Bristol town meeting wrap-up 2018

BRISTOL — Bristol voters on Town Meeting Day re-elected two selectboard members and filled half their open seats on the unified school board. Along with voters from four other towns, they also approved the district school budget and rejected the Mt. Abe renovation bond.
Joel Bouvier and Peter Coffey, both running unopposed, were re-elected to the selectboard. Town Clerk and Treasurer Jen Myers was re-elected to a one-year term.
Caroline Engvall defeated Jill Mackler, 788–728, for a three-year term as Lawrence Library trustee, and Lynn Camara won a one-year seat.
Krista Siringo and Ali Gibson won re-election to the Bristol Elementary School board, and Kevin Hansen was re-elected to the Mt. Abe Union Middle/High School Board. Both of those boards will dissolve June 30 to be replaced the Mount Abraham Unified School District (MAUSD) board, which oversees all schools in the 5-town district.
Kevin Hansen defeated Krista Siringo for a three-year term on that MAUSD board, 497–383, and Erin Lathrop was re-elected to a one-year term.
Hansen had encouraged voters from the floor of town meeting in Holley Hall Monday night to elect Siringo in their contested race, and to add him as a write-in candidate for another slot on the ballot, but when votes were tabulated Hansen had been elected twice.
Because only two directors were elected for four open seats, the Bristol Elementary School board will have to appoint two additional directors at its March 12 meeting.
Bristol Police District voters approved by a comfortable margin spending in the amount of $461,374 for the coming year.
Also on Town Meeting Day, Bristol and other MAUSD voters approved a $28,343,828 budget for the coming school year, 1,734–1,231, with all ballots commingled. By nearly the same margin, 1,785–1,196, those same voters rejected a proposed bond for the renovation of Mt. Abraham Union Middle/High School.
On the floor of town meeting Monday night, amid lively and sometimes contentious discussion, an air of generosity prevailed. A majority of the roughly 130 voters present approved as proposed:
•  A General Fund Operating budget of $926,739.
•  A Highway Fund Operating budget of $775,541.
•  Voted appropriations totaling $682,728.
And they approved, with an amendment, an Arts, Parks and Recreation Department budget of $251,195.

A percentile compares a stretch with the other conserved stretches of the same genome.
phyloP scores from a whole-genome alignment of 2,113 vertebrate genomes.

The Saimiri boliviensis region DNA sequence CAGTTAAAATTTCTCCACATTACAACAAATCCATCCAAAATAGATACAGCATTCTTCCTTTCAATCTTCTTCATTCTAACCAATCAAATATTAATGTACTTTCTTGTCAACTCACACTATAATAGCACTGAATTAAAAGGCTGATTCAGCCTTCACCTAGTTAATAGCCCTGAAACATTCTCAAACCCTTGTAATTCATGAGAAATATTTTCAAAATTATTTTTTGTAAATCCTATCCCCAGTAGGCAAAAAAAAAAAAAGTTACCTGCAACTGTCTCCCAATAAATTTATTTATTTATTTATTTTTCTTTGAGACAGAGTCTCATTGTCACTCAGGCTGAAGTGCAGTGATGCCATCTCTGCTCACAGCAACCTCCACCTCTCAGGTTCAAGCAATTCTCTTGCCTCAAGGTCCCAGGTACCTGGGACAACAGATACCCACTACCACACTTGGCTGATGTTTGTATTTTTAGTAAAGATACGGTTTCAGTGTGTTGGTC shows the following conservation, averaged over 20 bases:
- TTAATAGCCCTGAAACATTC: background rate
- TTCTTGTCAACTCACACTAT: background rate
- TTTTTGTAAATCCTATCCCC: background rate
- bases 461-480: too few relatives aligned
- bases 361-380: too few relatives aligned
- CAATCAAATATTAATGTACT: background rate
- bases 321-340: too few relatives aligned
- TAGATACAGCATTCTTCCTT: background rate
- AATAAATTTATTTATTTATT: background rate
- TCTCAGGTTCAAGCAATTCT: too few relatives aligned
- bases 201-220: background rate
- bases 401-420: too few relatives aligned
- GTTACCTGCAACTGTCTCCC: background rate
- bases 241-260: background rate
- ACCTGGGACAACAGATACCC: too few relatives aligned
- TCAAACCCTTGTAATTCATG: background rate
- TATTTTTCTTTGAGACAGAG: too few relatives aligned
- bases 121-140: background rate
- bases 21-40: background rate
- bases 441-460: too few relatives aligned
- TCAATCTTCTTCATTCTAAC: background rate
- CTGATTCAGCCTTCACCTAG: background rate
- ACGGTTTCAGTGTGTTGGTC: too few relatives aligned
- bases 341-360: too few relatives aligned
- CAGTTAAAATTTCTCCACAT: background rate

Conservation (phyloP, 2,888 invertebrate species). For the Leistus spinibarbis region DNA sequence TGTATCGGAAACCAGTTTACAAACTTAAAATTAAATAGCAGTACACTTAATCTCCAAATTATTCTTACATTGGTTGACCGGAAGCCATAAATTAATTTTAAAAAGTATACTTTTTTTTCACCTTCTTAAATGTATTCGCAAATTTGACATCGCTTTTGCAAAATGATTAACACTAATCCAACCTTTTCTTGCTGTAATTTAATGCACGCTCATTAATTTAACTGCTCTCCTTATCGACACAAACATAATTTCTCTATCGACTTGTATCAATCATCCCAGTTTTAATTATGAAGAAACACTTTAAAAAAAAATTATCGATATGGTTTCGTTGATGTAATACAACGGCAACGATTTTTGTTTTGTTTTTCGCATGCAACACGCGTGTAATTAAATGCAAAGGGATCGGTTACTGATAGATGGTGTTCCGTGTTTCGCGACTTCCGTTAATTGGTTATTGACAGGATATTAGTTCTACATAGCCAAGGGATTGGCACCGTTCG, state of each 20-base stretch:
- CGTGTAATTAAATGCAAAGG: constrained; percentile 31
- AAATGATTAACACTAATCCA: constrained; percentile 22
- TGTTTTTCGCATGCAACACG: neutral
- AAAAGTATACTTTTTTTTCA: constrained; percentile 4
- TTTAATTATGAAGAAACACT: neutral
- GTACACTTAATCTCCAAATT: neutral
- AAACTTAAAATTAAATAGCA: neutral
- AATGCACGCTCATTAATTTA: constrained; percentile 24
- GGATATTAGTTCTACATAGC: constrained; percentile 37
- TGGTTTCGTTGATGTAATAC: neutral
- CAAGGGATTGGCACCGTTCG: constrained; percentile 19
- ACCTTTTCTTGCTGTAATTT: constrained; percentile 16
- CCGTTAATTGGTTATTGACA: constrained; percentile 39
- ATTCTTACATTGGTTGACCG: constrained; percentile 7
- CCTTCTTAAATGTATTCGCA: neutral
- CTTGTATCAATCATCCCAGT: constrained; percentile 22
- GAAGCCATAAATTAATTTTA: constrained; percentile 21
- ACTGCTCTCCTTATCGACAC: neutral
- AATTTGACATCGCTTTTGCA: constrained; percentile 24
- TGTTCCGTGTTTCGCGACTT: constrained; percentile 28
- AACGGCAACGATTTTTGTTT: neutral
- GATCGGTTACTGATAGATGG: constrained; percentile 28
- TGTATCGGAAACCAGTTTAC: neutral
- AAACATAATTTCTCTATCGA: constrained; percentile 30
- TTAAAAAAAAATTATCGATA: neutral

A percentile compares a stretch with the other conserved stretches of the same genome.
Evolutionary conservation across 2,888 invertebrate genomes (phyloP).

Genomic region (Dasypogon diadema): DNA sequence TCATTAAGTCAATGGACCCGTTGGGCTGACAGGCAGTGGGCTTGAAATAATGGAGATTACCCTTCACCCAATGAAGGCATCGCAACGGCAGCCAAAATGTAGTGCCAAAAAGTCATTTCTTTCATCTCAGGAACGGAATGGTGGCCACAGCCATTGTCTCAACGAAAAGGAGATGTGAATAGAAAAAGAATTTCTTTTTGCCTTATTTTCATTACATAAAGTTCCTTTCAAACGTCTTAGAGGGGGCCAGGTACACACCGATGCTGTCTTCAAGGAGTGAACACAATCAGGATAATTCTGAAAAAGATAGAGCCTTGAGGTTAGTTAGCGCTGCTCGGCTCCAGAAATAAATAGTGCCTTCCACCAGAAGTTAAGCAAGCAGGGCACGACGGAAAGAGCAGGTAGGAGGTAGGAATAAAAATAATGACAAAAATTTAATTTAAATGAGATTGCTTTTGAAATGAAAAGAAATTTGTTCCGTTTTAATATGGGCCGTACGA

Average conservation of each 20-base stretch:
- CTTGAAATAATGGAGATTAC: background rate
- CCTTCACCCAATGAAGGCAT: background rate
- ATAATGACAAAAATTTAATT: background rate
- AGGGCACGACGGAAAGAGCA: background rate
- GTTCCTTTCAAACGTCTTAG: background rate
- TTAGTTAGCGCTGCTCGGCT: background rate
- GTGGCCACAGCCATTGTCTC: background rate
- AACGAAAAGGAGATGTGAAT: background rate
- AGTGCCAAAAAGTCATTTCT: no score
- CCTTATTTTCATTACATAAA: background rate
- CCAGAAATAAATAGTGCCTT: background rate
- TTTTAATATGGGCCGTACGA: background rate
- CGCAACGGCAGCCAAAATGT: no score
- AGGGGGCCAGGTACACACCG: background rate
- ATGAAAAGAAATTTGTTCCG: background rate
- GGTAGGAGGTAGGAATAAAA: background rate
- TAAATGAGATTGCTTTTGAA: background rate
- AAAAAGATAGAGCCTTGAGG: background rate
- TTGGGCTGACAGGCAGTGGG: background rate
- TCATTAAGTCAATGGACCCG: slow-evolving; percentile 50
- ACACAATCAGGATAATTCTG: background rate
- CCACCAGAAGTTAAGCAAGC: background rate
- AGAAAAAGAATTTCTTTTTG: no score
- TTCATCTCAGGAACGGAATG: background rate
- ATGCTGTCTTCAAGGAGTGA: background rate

The General and Highway funds, as well as the voted appropriations, passed without much debate, but the Arts, Parks and Recreation budget article inspired more than 30 minutes of intense discussion, during which an amendment to the article was proposed, followed by an amendment to that amendment.
The Recreation budget had been set to decrease by more than 10 percent, with the goal that the department would provide the same services with fewer personnel. But former Rec Department Director Darla Senecal took issue with a nearly $5,000 pay cut for Youth Center personnel and proposed an amendment to restore that money to the budget.
As the discussion evolved, Bristol resident Wendy Wilson offered an amendment to Senecal’s amendment, which would restore to the Rec budget the entire $26,802 the selectboard had proposed cutting.
Wilson’s amendment passed, and with it the new spending amount, which will increase required tax revenue by 2.8 percent, according to Town Administrator Valerie Capels.
In other business, Dave Sharpe proposed an amendment, which passed, reducing the penalty for delinquent taxes from 8 percent to 4 percent.
Sharpe, who also serves as a state representative for the Addison-4 district, announced at the meeting that he would not seek re-election in the fall (see story in A section).
During the last town meeting appearance of the Bristol Elementary School board, chair Elin Melchior moved that the town of Bristol establish board members’ salaries at $0.
“You gave us a very generous raise last year,” she said. “We just got that money a week or two ago. It’s my policy to take my family out to dinner and then to give it back to the education community.”
This would make things simpler, she said, since the board is set to dissolve at the end of the fiscal year. Her proposal passed unanimously.
A non-binding agreement focused on renewable energy narrowly passed, as proposed, after an amendment to eliminate “contentious” language was debated for 40 minutes and defeated.
Linda Andrews near the end of the meeting Monday night introduced a nonbinding resolution urging Bristol voters to send a message of support to Gov. Scott and the Legislature regarding pending bills that address gun violence protection. These bills cover background checks, removing weapons from persons cited for domestic violence, and a bill called the Extreme Risk Protection Order, which is keeping guns out of the hands of those who pose a significant danger to others. The resolution passed nearly unanimously by a show of hands.

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